I have a Brownie unit in a rather affluent area. This, obviously, has advantages (for example, we don’t need to worry about an activity that costs a few extra dollars). It does, however, present some interesting challenges – a major one being that kids who lead a fairly sheltered, comfortable existence have trouble adapting to new situations.
This example is fresh in my mind, and I would love some feedback on how to handle it!
We decided to take the girls on an outing for pizza followed by a fun workshop at a local dance studio. They were obviously very excited about the evening! Once we got to the pizza restaurant, the girls realized we would need to walk about 600 meters up the road in an unfamiliar, less affluent, area of town – in the dark, to get to the dance studio. Some of them got nervous, and one said “Are the poor people going to attack us?” I was shocked – where would she have gotten that from? I have known these families to be very charitable in the past (through other activities we have done) and we have also spent time this year talking about poverty around the world, including the need for food banks, etc. I realized she was referring to two homeless men sitting outside of a supermarket across the road from the pizza restaurant – and tried to calmly explain that these men were not going to hurt her, and that we would be just fine walking up the road (which of course we were).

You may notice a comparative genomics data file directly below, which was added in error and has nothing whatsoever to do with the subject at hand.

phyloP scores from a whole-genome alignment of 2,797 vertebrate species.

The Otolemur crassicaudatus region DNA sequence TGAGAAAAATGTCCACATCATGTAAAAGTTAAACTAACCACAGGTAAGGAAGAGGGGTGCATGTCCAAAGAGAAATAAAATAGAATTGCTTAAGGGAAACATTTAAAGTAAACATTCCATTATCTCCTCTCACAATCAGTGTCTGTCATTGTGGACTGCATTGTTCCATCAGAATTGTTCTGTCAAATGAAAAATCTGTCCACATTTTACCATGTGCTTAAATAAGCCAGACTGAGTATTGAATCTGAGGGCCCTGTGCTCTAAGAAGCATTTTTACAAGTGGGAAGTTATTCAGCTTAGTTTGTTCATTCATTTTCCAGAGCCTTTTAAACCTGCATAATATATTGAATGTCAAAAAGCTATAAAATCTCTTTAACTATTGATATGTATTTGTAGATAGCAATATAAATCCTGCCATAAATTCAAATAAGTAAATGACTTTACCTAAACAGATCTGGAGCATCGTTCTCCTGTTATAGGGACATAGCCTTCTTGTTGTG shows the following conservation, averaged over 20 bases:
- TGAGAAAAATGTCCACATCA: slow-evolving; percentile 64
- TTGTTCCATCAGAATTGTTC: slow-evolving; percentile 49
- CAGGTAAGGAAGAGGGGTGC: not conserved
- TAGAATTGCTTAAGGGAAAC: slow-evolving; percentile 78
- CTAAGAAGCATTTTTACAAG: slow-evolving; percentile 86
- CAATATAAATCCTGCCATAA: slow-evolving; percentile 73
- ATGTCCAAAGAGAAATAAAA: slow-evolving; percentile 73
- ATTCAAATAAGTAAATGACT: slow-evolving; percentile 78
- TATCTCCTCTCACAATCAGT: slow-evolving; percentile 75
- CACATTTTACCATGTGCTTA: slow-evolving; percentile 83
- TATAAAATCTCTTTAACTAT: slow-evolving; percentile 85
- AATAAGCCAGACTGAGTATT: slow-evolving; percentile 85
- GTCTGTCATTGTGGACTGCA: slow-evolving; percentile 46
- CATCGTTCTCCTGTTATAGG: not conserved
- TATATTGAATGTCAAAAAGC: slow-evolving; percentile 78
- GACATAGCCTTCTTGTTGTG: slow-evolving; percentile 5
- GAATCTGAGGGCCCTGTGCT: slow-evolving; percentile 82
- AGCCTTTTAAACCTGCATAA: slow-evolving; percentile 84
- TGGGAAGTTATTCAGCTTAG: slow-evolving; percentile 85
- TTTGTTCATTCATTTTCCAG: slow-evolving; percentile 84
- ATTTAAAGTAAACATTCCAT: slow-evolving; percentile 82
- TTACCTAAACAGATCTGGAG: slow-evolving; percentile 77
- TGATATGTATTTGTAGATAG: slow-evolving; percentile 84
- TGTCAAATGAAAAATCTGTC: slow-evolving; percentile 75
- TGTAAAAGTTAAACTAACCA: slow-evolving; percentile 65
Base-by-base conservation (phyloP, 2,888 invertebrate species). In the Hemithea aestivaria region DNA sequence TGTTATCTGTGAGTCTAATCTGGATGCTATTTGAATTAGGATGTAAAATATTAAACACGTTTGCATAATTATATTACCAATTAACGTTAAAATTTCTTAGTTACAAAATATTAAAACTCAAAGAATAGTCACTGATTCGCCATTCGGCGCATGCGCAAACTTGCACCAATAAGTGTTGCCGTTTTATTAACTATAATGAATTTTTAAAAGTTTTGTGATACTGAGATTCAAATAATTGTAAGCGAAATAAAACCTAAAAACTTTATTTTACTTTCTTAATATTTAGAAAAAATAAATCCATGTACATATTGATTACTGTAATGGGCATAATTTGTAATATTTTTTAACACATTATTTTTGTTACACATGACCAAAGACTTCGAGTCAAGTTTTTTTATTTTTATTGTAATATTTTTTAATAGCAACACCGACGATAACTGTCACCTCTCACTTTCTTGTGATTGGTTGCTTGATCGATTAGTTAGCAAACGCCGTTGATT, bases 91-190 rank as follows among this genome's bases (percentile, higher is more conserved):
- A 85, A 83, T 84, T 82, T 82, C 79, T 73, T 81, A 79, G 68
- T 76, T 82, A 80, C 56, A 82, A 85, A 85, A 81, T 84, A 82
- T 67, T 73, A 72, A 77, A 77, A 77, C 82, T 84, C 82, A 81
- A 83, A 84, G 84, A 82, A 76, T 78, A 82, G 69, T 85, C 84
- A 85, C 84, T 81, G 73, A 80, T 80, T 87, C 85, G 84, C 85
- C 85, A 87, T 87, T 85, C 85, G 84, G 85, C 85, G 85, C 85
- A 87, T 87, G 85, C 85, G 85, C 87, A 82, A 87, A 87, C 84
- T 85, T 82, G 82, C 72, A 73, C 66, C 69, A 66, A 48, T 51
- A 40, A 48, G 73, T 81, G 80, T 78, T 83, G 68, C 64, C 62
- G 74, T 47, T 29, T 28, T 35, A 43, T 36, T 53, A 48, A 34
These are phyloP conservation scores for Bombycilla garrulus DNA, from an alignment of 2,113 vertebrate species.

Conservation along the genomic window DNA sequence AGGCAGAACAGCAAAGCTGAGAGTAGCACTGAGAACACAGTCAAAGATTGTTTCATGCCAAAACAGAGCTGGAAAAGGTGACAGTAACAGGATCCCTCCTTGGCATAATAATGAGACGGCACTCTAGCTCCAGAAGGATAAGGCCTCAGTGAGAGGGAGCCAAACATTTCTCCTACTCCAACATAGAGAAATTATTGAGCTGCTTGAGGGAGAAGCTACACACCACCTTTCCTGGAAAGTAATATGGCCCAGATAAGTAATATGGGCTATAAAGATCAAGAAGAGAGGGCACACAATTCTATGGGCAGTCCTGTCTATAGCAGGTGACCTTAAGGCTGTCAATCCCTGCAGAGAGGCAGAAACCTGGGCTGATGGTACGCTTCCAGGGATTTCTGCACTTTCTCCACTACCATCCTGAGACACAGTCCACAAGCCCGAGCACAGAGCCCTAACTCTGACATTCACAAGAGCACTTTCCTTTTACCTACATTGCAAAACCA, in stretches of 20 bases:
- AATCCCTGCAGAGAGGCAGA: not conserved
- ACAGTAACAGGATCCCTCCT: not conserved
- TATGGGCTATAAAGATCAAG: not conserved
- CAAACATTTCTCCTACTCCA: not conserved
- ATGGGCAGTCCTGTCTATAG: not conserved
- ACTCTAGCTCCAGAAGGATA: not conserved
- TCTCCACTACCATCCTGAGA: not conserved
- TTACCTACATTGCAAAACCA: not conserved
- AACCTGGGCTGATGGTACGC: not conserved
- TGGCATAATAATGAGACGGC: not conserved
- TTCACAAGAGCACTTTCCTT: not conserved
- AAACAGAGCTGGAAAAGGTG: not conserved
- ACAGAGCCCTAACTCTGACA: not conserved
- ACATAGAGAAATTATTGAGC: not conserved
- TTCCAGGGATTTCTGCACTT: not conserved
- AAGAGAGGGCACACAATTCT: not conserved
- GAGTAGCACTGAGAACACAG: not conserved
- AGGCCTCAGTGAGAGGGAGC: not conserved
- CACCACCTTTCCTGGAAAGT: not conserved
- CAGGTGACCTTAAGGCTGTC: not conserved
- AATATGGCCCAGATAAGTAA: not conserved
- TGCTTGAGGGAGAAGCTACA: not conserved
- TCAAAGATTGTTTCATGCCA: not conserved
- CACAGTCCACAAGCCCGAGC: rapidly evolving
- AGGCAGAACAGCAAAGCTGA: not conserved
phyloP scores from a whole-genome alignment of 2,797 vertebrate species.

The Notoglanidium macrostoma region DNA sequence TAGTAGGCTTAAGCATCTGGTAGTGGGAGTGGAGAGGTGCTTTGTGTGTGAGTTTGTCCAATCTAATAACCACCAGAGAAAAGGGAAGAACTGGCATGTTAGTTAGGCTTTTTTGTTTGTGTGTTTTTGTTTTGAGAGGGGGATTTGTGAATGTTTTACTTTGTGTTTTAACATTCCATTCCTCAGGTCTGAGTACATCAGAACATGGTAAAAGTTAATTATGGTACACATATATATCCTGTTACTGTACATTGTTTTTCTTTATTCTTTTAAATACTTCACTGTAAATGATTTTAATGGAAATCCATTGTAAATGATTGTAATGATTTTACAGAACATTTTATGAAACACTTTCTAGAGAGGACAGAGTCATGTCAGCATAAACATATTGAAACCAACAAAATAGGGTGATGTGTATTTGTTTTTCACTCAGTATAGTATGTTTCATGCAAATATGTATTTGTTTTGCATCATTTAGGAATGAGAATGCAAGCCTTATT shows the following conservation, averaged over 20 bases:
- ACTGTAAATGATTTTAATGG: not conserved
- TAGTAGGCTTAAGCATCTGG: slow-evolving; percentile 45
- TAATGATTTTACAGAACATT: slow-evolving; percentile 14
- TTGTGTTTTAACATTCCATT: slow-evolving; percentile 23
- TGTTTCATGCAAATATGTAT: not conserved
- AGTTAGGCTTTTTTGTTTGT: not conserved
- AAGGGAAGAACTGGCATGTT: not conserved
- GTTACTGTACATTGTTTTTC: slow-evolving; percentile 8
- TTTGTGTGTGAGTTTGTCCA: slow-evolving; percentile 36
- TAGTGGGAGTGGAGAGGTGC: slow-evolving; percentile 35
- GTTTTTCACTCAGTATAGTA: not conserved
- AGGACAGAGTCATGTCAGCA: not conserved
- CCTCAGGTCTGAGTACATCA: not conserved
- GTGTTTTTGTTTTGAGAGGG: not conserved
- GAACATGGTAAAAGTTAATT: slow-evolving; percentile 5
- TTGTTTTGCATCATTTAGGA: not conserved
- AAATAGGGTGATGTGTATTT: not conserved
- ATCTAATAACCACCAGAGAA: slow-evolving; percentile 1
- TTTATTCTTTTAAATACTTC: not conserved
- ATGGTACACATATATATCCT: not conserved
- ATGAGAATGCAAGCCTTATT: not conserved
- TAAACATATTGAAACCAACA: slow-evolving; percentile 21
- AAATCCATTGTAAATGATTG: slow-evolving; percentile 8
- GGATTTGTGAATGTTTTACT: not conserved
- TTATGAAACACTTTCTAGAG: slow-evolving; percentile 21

So how do you teach little girls – who have never known hunger, cold, mental illness or poverty – that sometimes circumstances lead people in different directions? That while you should be vigilant about your safety, not every stranger is out to hurt you? It is a fine line we tread, working with children – they’re small and vulnerable, so I don’t want to make them fearless about the world around them, but I also don’t want them to judge people as “bad” simply because they have different economic circumstances.
We leaders have discussed this issue in the past, but I would love to hear from other leaders about what they have done.
By anonymous Guider.
Got an idea for a blog post? I’d love to speak with you about it! Pitch your idea and let’s get your post in front of our Guiding audience! — Talya (rotemt (@) girlguides.ca)